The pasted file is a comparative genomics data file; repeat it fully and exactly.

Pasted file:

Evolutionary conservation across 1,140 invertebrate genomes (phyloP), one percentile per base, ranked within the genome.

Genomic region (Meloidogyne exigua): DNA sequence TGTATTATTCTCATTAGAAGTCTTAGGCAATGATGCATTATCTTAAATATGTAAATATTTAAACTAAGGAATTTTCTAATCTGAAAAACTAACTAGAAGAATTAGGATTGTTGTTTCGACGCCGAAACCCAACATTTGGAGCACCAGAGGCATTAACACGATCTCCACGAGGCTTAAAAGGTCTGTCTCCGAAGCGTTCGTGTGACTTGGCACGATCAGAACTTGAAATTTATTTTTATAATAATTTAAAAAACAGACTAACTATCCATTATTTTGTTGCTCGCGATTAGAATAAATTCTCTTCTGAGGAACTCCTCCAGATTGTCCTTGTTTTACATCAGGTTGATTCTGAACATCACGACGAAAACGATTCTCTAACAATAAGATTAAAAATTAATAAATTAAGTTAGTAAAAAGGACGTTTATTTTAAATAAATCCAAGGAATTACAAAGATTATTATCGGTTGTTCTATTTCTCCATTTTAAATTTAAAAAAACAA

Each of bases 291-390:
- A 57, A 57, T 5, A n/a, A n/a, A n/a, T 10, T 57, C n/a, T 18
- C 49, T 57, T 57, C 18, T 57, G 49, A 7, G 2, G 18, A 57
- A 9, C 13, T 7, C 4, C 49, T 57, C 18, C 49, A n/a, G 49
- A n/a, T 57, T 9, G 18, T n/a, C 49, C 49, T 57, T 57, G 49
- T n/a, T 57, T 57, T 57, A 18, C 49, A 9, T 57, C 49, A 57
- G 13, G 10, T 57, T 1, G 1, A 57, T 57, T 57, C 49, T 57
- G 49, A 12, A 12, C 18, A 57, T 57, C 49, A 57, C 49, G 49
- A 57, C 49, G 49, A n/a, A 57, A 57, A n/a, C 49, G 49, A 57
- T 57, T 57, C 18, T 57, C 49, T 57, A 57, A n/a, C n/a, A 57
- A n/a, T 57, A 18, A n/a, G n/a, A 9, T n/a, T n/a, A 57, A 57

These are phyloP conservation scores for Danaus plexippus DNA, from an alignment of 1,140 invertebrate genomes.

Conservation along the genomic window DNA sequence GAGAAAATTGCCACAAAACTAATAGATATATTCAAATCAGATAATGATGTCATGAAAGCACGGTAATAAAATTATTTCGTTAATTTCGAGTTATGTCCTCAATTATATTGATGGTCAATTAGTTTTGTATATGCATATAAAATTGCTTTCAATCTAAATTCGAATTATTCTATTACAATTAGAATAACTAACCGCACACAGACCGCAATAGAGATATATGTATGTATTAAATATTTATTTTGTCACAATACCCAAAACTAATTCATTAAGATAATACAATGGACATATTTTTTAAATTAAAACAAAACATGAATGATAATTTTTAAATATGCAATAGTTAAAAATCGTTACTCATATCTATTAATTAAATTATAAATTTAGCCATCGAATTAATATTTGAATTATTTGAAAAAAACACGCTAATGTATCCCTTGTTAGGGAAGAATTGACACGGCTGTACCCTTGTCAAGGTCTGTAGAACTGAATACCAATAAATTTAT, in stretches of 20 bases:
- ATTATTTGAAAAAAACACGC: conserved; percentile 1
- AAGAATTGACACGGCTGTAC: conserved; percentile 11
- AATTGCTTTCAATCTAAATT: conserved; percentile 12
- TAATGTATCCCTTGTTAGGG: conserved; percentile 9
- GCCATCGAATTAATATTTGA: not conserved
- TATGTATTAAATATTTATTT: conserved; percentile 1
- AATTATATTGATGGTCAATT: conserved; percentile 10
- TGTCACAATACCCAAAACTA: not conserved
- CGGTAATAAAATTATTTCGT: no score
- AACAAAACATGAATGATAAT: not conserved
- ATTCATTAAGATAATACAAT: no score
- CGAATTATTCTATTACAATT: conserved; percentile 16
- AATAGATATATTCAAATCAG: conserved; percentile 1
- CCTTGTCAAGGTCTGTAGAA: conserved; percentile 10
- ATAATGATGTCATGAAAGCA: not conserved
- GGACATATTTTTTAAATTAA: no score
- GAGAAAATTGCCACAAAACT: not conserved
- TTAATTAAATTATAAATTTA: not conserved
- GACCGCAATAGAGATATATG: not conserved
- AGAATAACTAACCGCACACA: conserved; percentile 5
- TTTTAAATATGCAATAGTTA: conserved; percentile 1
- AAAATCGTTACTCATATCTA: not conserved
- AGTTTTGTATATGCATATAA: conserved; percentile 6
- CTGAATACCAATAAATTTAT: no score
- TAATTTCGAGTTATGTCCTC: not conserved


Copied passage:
Evolutionary conservation across 1,140 invertebrate genomes (phyloP), one percentile per base, ranked within the genome.

Genomic region (Meloidogyne exigua): DNA sequence TGTATTATTCTCATTAGAAGTCTTAGGCAATGATGCATTATCTTAAATATGTAAATATTTAAACTAAGGAATTTTCTAATCTGAAAAACTAACTAGAAGAATTAGGATTGTTGTTTCGACGCCGAAACCCAACATTTGGAGCACCAGAGGCATTAACACGATCTCCACGAGGCTTAAAAGGTCTGTCTCCGAAGCGTTCGTGTGACTTGGCACGATCAGAACTTGAAATTTATTTTTATAATAATTTAAAAAACAGACTAACTATCCATTATTTTGTTGCTCGCGATTAGAATAAATTCTCTTCTGAGGAACTCCTCCAGATTGTCCTTGTTTTACATCAGGTTGATTCTGAACATCACGACGAAAACGATTCTCTAACAATAAGATTAAAAATTAATAAATTAAGTTAGTAAAAAGGACGTTTATTTTAAATAAATCCAAGGAATTACAAAGATTATTATCGGTTGTTCTATTTCTCCATTTTAAATTTAAAAAAACAA

Each of bases 291-390:
- A 57, A 57, T 5, A n/a, A n/a, A n/a, T 10, T 57, C n/a, T 18
- C 49, T 57, T 57, C 18, T 57, G 49, A 7, G 2, G 18, A 57
- A 9, C 13, T 7, C 4, C 49, T 57, C 18, C 49, A n/a, G 49
- A n/a, T 57, T 9, G 18, T n/a, C 49, C 49, T 57, T 57, G 49
- T n/a, T 57, T 57, T 57, A 18, C 49, A 9, T 57, C 49, A 57
- G 13, G 10, T 57, T 1, G 1, A 57, T 57, T 57, C 49, T 57
- G 49, A 12, A 12, C 18, A 57, T 57, C 49, A 57, C 49, G 49
- A 57, C 49, G 49, A n/a, A 57, A 57, A n/a, C 49, G 49, A 57
- T 57, T 57, C 18, T 57, C 49, T 57, A 57, A n/a, C n/a, A 57
- A n/a, T 57, A 18, A n/a, G n/a, A 9, T n/a, T n/a, A 57, A 57

These are phyloP conservation scores for Danaus plexippus DNA, from an alignment of 1,140 invertebrate genomes.

Conservation along the genomic window DNA sequence GAGAAAATTGCCACAAAACTAATAGATATATTCAAATCAGATAATGATGTCATGAAAGCACGGTAATAAAATTATTTCGTTAATTTCGAGTTATGTCCTCAATTATATTGATGGTCAATTAGTTTTGTATATGCATATAAAATTGCTTTCAATCTAAATTCGAATTATTCTATTACAATTAGAATAACTAACCGCACACAGACCGCAATAGAGATATATGTATGTATTAAATATTTATTTTGTCACAATACCCAAAACTAATTCATTAAGATAATACAATGGACATATTTTTTAAATTAAAACAAAACATGAATGATAATTTTTAAATATGCAATAGTTAAAAATCGTTACTCATATCTATTAATTAAATTATAAATTTAGCCATCGAATTAATATTTGAATTATTTGAAAAAAACACGCTAATGTATCCCTTGTTAGGGAAGAATTGACACGGCTGTACCCTTGTCAAGGTCTGTAGAACTGAATACCAATAAATTTAT, in stretches of 20 bases:
- ATTATTTGAAAAAAACACGC: conserved; percentile 1
- AAGAATTGACACGGCTGTAC: conserved; percentile 11
- AATTGCTTTCAATCTAAATT: conserved; percentile 12
- TAATGTATCCCTTGTTAGGG: conserved; percentile 9
- GCCATCGAATTAATATTTGA: not conserved
- TATGTATTAAATATTTATTT: conserved; percentile 1
- AATTATATTGATGGTCAATT: conserved; percentile 10
- TGTCACAATACCCAAAACTA: not conserved
- CGGTAATAAAATTATTTCGT: no score
- AACAAAACATGAATGATAAT: not conserved
- ATTCATTAAGATAATACAAT: no score
- CGAATTATTCTATTACAATT: conserved; percentile 16
- AATAGATATATTCAAATCAG: conserved; percentile 1
- CCTTGTCAAGGTCTGTAGAA: conserved; percentile 10
- ATAATGATGTCATGAAAGCA: not conserved
- GGACATATTTTTTAAATTAA: no score
- GAGAAAATTGCCACAAAACT: not conserved
- TTAATTAAATTATAAATTTA: not conserved
- GACCGCAATAGAGATATATG: not conserved
- AGAATAACTAACCGCACACA: conserved; percentile 5
- TTTTAAATATGCAATAGTTA: conserved; percentile 1
- AAAATCGTTACTCATATCTA: not conserved
- AGTTTTGTATATGCATATAA: conserved; percentile 6
- CTGAATACCAATAAATTTAT: no score
- TAATTTCGAGTTATGTCCTC: not conserved